The West African Examinations Council (WAEC) is an external exams body recognized worldwide. The name WAEC is nearly synonymous with Basic Education Certificate Examination (BECE) and West African Senior Secondary School Certificate Examination (WASSCE). Using its exams, WAEC directs teaching and learning in our schools. For example, many schools even use the WAEC syllabuses instead of the teaching syllabuses provided by GES.
But there is a problem! And this problem is that avoidable errors frequently occur in WAEC exam papers. Due to time and space limitations, I focus largely on BECE providing at least one example to substantiate any arguments raised thereof. All examples are drawn from the years 2010 to 2014 because the further you go backwards the more surprising you become. In each case, I provide only one example and then mention only the question numbers and the years in which some of the other mistakes are found.
First, WAEC consistently types ICT as information and communication technology omitting the ‘s’ at the end of communications. A reminder to the renowned exams council is that, the‘s’ at the end of the word communications is as invaluable as the ‘s’ attached to the word examinations in its own name which shows that WAEC administers several types of exams including BECE and WASSCE. Still outside the academia, the ‘s’ in Ghana Standards Authority means that the authority deals with several standards, and not just one. Thus, the ‘s’ at the end of communications also means that ICT comprises several means of communications including writing and posting/faxing letters, text-messaging, voice- and video-calling and emailing.
At schools, some ICT teachers too do omit the ‘s’. Many ICT textbooks on the market and in our schools written by the so-called specialists also lack the ‘s’. And these ICT books bear the phrase ‘based on GES syllabus’. The surprising issues are two. A subject teacher or an author cannot correctly spell his/her subject name. Hmm! Only in Ghana! Second, the ICT syllabus which these authors claim that their books are based on has the ‘s’. It is due to this second issue that WAEC omitting the ‘s’ too is amazing because it draws its own exam syllabuses from the teaching syllabuses provided by GES. I am therefore appealing to WAEC to return the ‘s’ to its due position come BECE 2014.
The other avoidable errors which are the focus of this write-up range from concord to dangling modifiers. Technical errors will be covered in later write-ups. The subject that contains many needless errors is ICT where it’s a commonplace to spot questions with concord problems, with dangling modifiers and with spelling mistakes. For example, in 2013 BECE, the stem of No. 13 reads:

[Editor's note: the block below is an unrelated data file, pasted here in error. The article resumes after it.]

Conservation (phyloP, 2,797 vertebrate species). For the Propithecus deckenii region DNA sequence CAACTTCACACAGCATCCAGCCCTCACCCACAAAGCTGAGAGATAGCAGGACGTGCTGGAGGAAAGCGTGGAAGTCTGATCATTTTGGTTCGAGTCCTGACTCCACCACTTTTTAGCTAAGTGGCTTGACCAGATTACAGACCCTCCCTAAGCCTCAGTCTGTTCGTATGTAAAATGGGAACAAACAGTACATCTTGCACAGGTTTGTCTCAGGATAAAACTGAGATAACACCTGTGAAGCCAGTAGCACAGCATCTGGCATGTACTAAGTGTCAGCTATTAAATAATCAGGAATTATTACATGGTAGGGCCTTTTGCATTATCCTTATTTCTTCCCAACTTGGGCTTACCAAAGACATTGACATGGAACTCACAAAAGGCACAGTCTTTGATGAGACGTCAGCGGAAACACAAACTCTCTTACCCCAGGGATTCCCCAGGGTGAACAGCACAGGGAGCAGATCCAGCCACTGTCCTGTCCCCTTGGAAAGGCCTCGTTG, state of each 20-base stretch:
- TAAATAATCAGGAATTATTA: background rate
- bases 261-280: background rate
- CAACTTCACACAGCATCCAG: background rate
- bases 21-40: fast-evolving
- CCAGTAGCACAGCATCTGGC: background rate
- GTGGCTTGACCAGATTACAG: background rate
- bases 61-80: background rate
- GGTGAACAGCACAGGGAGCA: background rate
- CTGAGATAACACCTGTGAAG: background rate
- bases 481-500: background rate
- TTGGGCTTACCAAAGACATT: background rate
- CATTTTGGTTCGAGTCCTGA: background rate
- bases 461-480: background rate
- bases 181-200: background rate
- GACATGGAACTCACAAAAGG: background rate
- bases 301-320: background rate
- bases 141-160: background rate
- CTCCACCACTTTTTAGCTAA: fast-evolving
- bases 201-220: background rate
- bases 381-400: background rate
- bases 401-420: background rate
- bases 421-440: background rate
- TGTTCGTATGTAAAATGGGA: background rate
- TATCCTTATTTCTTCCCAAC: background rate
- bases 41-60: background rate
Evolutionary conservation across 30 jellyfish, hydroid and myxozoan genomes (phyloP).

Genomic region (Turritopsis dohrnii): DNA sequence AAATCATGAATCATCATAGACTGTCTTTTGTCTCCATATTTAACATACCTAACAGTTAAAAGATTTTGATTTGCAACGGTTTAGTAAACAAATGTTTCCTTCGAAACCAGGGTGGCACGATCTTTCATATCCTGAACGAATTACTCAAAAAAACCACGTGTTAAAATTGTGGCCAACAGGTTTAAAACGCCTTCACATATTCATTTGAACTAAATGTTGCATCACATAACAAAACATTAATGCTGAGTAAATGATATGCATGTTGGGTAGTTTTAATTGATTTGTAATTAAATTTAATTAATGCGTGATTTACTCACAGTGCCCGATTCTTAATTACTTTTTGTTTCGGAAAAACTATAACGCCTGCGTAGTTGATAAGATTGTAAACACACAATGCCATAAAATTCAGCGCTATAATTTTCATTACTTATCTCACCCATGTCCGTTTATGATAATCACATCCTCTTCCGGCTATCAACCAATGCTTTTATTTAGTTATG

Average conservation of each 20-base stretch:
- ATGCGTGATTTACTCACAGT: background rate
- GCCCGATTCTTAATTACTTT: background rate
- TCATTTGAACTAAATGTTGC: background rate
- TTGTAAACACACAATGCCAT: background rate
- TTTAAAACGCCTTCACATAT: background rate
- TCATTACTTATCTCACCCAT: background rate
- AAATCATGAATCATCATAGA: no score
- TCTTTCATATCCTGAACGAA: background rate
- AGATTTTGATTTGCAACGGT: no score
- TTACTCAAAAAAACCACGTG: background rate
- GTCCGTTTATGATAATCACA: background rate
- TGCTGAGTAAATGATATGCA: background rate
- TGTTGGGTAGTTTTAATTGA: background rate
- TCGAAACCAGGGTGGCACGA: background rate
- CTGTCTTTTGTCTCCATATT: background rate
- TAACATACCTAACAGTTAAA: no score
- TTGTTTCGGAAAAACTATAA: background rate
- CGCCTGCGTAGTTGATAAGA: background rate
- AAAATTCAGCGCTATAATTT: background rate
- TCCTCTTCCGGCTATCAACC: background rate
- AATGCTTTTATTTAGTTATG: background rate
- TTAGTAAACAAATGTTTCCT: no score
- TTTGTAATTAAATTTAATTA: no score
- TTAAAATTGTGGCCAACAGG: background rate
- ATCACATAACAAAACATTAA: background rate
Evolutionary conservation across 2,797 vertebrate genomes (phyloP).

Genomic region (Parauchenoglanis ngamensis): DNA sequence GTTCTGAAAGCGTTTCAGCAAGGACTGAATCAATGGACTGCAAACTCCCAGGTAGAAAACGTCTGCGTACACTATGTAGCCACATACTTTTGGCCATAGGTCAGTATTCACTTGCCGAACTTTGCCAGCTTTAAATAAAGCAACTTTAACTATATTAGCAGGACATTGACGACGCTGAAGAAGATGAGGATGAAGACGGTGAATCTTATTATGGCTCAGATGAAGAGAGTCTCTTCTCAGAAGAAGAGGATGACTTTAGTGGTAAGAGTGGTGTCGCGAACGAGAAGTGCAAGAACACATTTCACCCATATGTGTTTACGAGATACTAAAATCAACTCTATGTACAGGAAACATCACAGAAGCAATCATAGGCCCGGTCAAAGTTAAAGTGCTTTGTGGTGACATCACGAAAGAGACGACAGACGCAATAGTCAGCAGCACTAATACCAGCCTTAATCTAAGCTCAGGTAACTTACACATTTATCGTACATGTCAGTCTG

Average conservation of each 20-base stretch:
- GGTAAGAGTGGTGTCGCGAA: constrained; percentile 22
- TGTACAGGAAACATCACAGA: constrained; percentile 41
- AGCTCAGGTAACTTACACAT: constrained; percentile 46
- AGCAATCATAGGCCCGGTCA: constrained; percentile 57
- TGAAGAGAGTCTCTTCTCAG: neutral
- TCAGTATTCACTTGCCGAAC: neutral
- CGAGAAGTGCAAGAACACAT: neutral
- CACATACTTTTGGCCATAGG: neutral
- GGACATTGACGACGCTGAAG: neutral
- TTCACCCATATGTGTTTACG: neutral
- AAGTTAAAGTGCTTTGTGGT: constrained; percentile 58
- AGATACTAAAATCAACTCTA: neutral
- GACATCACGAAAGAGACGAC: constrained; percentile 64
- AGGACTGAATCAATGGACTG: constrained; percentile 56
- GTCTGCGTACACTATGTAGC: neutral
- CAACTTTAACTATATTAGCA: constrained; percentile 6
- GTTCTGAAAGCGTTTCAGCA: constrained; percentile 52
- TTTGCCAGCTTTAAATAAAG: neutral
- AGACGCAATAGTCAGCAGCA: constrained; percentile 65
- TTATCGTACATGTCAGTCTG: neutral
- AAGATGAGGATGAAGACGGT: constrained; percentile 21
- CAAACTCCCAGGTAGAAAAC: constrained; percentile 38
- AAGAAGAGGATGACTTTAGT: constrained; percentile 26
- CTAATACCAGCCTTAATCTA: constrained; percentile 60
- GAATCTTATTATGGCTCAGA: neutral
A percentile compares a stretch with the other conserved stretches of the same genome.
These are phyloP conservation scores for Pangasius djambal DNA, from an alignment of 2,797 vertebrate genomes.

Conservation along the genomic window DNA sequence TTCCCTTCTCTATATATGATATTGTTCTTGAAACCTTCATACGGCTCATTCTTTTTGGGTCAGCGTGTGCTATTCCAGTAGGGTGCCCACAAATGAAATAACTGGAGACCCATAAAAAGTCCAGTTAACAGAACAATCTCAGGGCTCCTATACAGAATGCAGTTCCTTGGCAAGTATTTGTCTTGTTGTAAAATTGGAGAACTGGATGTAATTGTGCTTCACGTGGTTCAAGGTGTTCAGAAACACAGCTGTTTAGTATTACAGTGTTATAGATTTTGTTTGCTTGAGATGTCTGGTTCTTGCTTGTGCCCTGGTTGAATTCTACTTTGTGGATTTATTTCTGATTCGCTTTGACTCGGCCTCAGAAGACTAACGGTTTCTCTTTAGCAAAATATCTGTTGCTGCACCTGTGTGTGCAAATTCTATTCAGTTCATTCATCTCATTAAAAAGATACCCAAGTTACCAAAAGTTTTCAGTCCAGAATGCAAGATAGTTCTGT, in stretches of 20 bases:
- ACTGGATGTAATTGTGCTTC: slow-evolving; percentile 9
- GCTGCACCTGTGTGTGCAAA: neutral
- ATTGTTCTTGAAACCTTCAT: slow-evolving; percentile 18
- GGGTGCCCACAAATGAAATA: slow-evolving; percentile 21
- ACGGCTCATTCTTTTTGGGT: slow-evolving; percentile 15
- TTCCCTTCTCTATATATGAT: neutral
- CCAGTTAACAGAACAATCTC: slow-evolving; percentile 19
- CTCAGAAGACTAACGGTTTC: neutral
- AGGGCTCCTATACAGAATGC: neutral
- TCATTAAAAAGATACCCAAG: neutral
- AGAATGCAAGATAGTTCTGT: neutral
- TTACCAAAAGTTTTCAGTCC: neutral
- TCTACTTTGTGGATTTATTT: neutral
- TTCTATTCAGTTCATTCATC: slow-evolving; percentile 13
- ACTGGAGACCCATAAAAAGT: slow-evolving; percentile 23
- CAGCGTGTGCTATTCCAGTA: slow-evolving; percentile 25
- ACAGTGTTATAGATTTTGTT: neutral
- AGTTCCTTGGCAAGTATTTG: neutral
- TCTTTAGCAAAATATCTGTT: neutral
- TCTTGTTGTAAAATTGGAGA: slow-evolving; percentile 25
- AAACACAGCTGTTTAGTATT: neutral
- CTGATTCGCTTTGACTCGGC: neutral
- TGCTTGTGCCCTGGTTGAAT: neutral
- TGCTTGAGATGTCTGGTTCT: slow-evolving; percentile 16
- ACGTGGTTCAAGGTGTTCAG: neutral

A group of files are stored in…………………
The obvious mistake is taking the object of the preposition—files—as the subject. The subject of the stem (the incomplete introductory part of a multiple-choice question) is the word group and being singular, it requires a singular verb. See also ICT 2012 (No. 6).
Throughout the ICT papers, the word Internet, a proper noun, is mistakenly typed as internet (beginning with a small letter). The status of Internet and its brachylogy—Net—as proper nouns can be checked in the dictionary: all headwords that are proper nouns begin with capital letter in the dictionary.
If interested in schadenfreude, locate ICT exam papers and your day will be impregnated with laughter because dangling modifiers readily infest them. For example, the stem of No. 27 of ICT BECE 2012 reads
To see exactly how the pages of a current document will appear when printed, the command given is………………………
Logically, the introductory infinitive phrase To see exactly how the pages of a current document will appear when printed describes an action that can only be performed by a person. However, the portion of the stem modified by the introductory phrase begins with ‘the command’ which cannot see. Thus, the introductory phrase is dangling. See also ICT 2012 No 34. Sentences containing dangling modifiers can be corrected in many ways (See your English tutor). The simplest way is to introduce a grammatical subject immediately after the introductory phrase.
There is good news! There was a great reduction in the dangling-modifier incidence in 2013. Congrats! WAEC. Hmm! But why were they there in the first place?
Turning attention to spelling mistakes, we spend no time in locating them in bunches in all the subjects except English language and perhaps mathematics (notice that subject names are common nouns unless derived from proper nouns). Unbelievably, the misspelled words are always ordinary words. As usual, but rather shocking, misspelled words are commonest in ICT. The most disgusting one I saw was the word LABTOP in BECE 2011 (Option C of No. 14). At first, I thought it was a new type of computer designed to be put on top of the LAB because ICT is usually studied in the computer lab. A thorough search of literature suggests that no such computer type exists; thus, the examiner intended LAPTOP. Hmm!